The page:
The Ruins of Tulum

By | Category: Travel destinations

the Caribbean near Tulum © Mindaugas Danys

As I arrived in Cozumel on Carnival Cruises’ ship, Carnival Magic, there was so much I wanted to do but I ony had 8 hours to do it in. I did what many would do and relied on an excursion with a local company, Caribbean Sun Fun, which was organised by the cruise company. I managed to cram all this in so any visitor should be able to do the same.


The Yucatán Peninsula was the centre of the magnificent Mayan Culture that reached its peak long before the Conquistadors from Spain arrived on Mexico’s shores. Its jungles may be hot and humid, but it boasts some of the most outstanding white sand beaches in the world and also unique ruins.

I am standing in the glaring heat of the mid-day sun in the Mexican jungle; in a large grassy clearing dotted all about with hissing iguanas and sweating tourists.

El Castillo

I am also facing towards the sunrise and an enormous stone pyramid known as El Castillo. Though not anywhere near the size of the pyramids at Chichen Itza, or the even more momentous Egyptian pyramids, its design and sheer magnitude could rival the tombs built for the great Pharaohs. I close my eyes and picture the scene that would have been repeated here ad infinitum. It is dawn and light is streaming over the top of this temple. At the top of this structure, up an enormous staircase, is the altar dedicated to one of the Mayan’s many bloodthirsty deities, the Descending God. And what would now take place is a barbarous act, a human sacrifice. This unfortunate soul would have been one of the prisoners of war that had been dragged here from the battlefields. The priest would have cut into the victim’s sternum and removed the still beating heart. Held high up above the priest’s head, as close as possible to the sky, the Mayans believed the energy of the living organ was transferred directly to a divine spirit.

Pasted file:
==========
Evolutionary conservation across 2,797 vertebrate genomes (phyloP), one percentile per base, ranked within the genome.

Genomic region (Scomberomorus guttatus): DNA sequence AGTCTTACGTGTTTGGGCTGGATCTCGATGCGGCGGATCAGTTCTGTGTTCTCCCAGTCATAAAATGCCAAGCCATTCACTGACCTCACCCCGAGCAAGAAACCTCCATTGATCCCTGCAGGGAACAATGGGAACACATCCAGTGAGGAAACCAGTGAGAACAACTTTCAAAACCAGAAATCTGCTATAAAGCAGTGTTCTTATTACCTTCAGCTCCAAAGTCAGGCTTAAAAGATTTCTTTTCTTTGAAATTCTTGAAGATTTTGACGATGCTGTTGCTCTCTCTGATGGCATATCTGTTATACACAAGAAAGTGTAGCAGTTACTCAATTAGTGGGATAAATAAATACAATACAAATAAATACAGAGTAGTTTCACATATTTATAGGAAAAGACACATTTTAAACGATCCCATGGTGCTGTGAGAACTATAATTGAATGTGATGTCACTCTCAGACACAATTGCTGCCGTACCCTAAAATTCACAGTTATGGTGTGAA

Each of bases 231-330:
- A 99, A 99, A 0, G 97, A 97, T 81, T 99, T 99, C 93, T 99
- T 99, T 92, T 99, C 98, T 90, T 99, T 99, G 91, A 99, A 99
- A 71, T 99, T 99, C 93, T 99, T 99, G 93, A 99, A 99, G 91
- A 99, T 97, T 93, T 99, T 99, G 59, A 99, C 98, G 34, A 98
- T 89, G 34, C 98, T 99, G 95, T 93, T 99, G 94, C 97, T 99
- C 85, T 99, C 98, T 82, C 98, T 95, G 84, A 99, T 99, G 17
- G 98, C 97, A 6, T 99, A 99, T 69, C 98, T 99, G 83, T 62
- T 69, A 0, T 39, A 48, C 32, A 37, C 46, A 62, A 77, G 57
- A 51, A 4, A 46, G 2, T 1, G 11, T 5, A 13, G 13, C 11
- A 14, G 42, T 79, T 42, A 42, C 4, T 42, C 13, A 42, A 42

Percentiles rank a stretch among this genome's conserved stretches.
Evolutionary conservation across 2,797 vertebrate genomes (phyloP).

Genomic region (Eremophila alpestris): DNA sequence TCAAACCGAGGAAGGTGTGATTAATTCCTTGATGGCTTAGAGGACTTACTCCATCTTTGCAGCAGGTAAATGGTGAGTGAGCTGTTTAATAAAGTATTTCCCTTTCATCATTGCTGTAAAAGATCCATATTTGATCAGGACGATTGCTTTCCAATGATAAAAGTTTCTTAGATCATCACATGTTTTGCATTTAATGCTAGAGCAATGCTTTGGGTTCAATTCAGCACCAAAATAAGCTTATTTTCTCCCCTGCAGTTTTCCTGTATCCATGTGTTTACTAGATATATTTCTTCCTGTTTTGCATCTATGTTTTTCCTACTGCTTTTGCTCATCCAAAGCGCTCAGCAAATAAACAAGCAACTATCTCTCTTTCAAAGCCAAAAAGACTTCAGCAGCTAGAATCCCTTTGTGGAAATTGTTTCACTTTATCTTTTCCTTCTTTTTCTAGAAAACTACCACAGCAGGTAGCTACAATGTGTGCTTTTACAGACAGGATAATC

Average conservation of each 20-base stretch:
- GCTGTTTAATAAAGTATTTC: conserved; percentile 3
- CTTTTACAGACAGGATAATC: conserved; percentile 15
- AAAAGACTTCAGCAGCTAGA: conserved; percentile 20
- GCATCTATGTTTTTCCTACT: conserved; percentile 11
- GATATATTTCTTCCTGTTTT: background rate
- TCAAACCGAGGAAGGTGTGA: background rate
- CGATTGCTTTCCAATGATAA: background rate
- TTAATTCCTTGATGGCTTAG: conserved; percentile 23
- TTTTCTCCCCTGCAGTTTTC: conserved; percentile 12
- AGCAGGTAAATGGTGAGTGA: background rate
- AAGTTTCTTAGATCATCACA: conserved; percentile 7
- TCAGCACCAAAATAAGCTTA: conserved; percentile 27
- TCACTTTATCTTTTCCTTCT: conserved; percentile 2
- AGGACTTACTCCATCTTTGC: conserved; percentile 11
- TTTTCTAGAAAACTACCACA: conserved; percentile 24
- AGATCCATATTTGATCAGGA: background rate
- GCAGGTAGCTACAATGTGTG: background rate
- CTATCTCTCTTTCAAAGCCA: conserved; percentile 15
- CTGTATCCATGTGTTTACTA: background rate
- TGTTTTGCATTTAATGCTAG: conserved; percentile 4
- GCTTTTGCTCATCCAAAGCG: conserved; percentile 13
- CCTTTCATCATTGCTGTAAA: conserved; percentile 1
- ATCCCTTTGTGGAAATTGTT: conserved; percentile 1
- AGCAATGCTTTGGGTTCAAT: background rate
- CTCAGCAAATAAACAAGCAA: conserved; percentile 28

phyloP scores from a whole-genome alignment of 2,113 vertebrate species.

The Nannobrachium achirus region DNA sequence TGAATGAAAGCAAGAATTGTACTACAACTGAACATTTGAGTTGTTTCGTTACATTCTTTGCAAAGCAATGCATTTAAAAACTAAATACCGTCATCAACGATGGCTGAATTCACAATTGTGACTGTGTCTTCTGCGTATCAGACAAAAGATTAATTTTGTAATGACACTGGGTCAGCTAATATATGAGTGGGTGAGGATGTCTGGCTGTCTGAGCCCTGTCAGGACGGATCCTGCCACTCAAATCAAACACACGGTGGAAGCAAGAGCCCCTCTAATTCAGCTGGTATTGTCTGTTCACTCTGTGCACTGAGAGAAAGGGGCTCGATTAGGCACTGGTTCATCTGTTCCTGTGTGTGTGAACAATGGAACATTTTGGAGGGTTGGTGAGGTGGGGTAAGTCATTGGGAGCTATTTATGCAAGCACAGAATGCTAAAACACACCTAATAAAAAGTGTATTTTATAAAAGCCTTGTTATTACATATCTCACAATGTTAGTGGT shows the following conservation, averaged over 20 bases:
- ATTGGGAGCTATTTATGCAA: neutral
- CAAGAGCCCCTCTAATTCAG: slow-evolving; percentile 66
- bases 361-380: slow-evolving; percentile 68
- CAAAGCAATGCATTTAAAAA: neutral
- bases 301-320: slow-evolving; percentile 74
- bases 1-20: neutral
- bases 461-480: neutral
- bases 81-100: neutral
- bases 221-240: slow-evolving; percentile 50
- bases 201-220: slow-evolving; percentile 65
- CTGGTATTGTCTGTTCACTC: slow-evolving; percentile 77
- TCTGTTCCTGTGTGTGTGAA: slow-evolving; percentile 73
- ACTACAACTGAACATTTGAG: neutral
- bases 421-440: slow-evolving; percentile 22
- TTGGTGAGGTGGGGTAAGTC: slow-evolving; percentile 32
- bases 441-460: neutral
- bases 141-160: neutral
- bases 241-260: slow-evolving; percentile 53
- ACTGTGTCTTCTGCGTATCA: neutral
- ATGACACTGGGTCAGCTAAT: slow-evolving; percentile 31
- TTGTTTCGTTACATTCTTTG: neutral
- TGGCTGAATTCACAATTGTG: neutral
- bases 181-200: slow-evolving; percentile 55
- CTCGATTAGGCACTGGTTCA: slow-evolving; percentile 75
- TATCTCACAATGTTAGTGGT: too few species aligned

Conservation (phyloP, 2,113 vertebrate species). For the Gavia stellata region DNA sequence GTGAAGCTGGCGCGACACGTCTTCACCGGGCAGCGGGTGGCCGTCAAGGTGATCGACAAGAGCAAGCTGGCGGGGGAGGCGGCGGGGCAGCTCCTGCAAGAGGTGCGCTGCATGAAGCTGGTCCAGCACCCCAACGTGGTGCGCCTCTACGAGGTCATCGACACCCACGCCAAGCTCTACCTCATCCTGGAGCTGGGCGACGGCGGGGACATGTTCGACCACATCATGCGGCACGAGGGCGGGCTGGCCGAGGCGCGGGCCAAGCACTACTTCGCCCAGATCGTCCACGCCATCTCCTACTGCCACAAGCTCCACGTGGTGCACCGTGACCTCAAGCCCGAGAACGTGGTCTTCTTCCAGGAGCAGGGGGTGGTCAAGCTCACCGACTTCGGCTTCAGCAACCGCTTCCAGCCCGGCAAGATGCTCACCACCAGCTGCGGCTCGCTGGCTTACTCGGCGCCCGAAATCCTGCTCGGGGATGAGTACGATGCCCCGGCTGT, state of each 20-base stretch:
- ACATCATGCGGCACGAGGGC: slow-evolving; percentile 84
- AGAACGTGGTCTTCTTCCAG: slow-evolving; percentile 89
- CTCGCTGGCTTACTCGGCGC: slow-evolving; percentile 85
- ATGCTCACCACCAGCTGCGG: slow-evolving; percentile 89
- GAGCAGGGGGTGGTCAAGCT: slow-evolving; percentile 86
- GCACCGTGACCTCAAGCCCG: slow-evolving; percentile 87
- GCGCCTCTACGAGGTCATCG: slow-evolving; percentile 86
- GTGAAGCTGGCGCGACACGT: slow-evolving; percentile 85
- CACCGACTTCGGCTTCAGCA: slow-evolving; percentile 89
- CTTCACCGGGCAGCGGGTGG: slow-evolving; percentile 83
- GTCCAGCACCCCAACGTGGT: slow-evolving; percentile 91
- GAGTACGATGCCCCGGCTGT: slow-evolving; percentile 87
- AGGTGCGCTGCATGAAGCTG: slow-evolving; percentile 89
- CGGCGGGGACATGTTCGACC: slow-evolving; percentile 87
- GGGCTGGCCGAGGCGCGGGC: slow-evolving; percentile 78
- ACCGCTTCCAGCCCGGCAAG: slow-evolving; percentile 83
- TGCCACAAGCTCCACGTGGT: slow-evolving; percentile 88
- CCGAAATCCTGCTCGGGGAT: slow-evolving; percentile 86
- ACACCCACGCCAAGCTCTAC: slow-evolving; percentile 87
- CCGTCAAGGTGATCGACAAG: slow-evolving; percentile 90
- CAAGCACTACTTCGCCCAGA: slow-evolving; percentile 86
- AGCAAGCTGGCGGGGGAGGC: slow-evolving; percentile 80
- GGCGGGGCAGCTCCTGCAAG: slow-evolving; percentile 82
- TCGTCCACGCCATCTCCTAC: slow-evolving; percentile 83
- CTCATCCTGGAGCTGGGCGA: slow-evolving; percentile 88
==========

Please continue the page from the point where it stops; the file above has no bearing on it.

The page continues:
Bizarrely, the priests that performed the sacrifices in Tulum would have looked like aliens to their gathered subjects. If the story of a great cosmic bombardment (an asteroid supposedly hit this part of Mexico 65 million years ago) was part of the Mayan people’s earliest collective memory, perhaps they believed these priests came from outer space?

swimming next to El Castillo

Even more bizarrely, just behind this enormous pyramid is a sheer descent to an utterly gorgeous white sand beach where turquoise surf crashes onto the shore below. These days, tourists can descend down a secure wooden staircase about 12 metres to have a swim in the warm water of the Caribbean Sea. The Tulum ruins are now a National Park and just a two hour coach or car journey from the Playa del Carmen and Cancun.